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Bristol-Myers Agrees to Acquire Inhibitex for $2.5 Billion
 
 
  January 08, 2012, 8:18 AM EST

By Jim McDonald and Makiko Kitamura

(Adds analyst comment in fourth paragraph.)

Jan. 8 (Bloomberg) -- Bristol-Myers Squibb Co. agreed to buy Inhibitex Inc. for about $2.5 billion to boost its position in hepatitis C medicines as it faces generic competition for its best-selling blood thinner Plavix this year.

Both boards approved the transaction, the companies said in a statement today. Inhibitex agreed to recommend that its shareholders accept an offer of $26 per share, more than double its closing price of $9.87 on Jan. 6.

Bristol Chief Executive Officer Lamberto Andreotti said the acquisition of the Alpharetta, Georgia-based biopharmaceutical firm will enhance his company's portfolio of hepatitis C medicines, a market that may be worth $20 billion by 2020. The acquisition will also help the company replace Plavik's estimated $7 billion in annual sales, said Navid Malik, an analyst with Merchant Securities Ltd. in London.

"It needs to buy its way out of trouble," Malik said. "Hepatitis C is also a very competitive space now and this is a sign that Bristol-Myers wants to be a part of that."

The acquisition follows Gilead Sciences Inc.'s decision to buy experimental hepatitis C drugmaker Pharmasset Inc. for $10.8 billion at a 94 percent premium, announced on Nov. 21.

Last year, Merck & Co. and Vertex Pharmaceuticals Inc. won approval for the first new therapies for hepatitis C in almost a decade. Roche Holding AG, based in Basel, Switzerland, agreed in October to buy Anadys Pharmaceuticals Inc., another maker of experimental medicines for hepatitis C, for about $230 million.

$3 Billion Market

Hepatitis C is a viral infection that can lead to swelling of the liver. As many as 170 million people globally carry the virus, which is transmitted through exposure to infected blood, and more than 350,000 die from related illnesses each year, according to the Geneva-based World Health Organization. The hepatitis C market is currently about $3 billion worldwide, according to Andrew Berens, a senior health-care analyst with Bloomberg Industries, in Skillman, New Jersey. (I think it will be 50$ billion: jules)

"There is significant unmet medical need in hepatitis C," Andreotti said. "This acquisition represents an important investment in the long-term growth of the company."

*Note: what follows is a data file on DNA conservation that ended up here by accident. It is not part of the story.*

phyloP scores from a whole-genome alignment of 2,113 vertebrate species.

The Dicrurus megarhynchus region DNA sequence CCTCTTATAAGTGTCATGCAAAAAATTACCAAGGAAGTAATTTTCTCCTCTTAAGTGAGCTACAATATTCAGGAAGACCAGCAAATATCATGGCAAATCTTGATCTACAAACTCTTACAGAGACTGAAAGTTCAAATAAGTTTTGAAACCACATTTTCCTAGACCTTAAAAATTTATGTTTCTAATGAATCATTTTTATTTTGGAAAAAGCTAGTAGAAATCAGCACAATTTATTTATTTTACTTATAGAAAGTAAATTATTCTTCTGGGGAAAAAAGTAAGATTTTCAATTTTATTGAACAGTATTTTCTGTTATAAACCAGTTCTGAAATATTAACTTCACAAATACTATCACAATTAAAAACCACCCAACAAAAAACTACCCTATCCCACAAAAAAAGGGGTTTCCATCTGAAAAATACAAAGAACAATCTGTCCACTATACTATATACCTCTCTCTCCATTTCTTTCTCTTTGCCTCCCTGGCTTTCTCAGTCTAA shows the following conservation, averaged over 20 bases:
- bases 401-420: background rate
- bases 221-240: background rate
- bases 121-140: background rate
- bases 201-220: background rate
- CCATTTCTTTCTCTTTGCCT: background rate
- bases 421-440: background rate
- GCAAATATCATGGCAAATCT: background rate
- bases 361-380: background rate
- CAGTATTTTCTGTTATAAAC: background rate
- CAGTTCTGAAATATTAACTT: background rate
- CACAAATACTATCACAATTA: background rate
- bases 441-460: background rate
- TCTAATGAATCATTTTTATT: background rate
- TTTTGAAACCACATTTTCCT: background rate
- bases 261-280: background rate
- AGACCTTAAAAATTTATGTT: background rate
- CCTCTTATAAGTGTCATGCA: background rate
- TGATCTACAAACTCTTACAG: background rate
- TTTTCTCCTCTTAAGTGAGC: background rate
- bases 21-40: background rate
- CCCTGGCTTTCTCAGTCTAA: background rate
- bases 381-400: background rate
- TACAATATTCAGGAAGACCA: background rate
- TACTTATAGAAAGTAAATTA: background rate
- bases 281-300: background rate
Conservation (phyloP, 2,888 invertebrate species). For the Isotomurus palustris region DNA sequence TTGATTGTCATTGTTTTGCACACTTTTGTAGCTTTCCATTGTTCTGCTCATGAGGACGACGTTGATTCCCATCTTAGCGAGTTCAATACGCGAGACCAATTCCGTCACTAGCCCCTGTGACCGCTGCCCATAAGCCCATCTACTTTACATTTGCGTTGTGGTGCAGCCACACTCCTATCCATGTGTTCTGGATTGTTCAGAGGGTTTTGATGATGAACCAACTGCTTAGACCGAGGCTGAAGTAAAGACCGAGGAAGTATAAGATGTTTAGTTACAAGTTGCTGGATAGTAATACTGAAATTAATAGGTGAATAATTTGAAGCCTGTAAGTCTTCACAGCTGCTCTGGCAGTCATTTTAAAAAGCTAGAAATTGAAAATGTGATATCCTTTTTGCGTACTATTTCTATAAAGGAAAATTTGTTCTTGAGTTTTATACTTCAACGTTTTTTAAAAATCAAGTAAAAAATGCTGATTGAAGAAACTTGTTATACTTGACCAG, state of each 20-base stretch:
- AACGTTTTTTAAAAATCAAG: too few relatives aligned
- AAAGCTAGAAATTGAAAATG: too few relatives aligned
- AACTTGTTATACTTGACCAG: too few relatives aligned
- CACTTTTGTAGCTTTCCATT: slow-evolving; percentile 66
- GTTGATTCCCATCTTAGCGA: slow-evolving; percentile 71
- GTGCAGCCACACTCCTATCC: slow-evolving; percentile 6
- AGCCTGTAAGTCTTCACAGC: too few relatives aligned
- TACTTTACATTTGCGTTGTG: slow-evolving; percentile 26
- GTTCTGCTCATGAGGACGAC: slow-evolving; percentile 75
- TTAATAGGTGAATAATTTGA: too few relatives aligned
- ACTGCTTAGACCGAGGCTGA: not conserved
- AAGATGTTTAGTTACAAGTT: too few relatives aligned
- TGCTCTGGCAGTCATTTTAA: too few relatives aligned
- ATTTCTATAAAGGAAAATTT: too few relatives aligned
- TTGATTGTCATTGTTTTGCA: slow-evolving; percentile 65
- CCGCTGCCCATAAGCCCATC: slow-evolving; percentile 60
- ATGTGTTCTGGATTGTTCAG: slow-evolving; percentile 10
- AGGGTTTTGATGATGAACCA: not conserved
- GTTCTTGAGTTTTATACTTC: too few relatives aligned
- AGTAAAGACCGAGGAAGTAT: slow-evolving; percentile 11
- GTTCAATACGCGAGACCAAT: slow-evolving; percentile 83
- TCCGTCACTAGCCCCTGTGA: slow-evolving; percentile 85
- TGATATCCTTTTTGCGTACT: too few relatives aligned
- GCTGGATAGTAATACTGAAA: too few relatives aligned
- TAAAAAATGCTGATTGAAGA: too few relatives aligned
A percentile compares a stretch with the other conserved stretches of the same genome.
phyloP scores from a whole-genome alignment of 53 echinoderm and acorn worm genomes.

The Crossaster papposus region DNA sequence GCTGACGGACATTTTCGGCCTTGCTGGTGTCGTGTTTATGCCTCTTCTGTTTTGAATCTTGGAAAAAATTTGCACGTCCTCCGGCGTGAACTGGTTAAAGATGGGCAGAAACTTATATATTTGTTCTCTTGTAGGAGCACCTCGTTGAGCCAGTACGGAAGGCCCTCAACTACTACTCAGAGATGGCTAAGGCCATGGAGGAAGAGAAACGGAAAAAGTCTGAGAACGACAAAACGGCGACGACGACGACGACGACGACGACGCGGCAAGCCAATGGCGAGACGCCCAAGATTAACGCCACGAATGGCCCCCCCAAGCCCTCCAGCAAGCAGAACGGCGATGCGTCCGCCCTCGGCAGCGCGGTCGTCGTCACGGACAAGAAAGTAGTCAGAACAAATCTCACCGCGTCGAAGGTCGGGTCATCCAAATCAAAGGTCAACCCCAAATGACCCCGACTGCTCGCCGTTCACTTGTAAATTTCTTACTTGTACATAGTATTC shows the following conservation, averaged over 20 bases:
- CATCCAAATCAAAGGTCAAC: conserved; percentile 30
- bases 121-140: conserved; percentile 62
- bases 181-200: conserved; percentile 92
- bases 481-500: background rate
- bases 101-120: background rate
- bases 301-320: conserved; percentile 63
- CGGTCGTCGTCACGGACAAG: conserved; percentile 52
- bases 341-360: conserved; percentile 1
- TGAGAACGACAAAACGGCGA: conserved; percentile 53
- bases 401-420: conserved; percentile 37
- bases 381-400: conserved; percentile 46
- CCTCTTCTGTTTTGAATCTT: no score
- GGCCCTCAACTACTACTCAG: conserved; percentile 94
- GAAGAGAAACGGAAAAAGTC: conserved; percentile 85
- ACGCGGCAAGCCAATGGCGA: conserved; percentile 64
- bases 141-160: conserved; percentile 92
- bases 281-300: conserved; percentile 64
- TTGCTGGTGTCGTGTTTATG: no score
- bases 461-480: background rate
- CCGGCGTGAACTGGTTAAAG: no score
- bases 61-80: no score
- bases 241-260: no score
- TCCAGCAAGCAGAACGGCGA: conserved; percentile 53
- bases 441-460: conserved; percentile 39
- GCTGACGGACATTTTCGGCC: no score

Bristol shares rose 33 percent in 2011 and closed 0.2 percent higher at $34.22 in New York on Jan. 6. The transaction is expected to dilute earnings for Bristol-Myers through 2016, with an impact of about 4 cents per share in 2012 and 5 cents per share in 2013, according to the statement.

Inhibitex, traded on the Nasdaq exchange, more than tripled in value last year, boosting the company's market capitalization to $857 million as of Dec. 31.

Acquisitions Strategy

Bristol-Myers faces a tough task in replacing Jeremy Levin, who drove the New York-based drugmaker's acquisition strategy since 2007, according to analysts and industry officials.

Levin, considered the industry's "number one person in business development" according to Mark Schoenebaum, an analyst at International Strategy & Investment Group in New York, left Bristol on Jan. 1 to become chief executive officer of Teva Pharmaceutical Industries Ltd.

Ron Cohen, CEO of Acorda Theraputics Inc., said that Levin has spent years as an investor, biotech company CEO and then at Bristol developing close, personal relationships across the industry that will be hard for anybody to replicate.

Bristol made 17 acquisitions over four years with Levin, seeking to diversify its drug portfolio before facing revenue erosion as the company's top-selling drugs lose U.S. patent protection. Levin's deals included the 2009 purchase of Medarex Inc., which gained the company the Yervoy skin cancer drug.

--Editors: Hellmuth Tromm, John Deane

 
 
 
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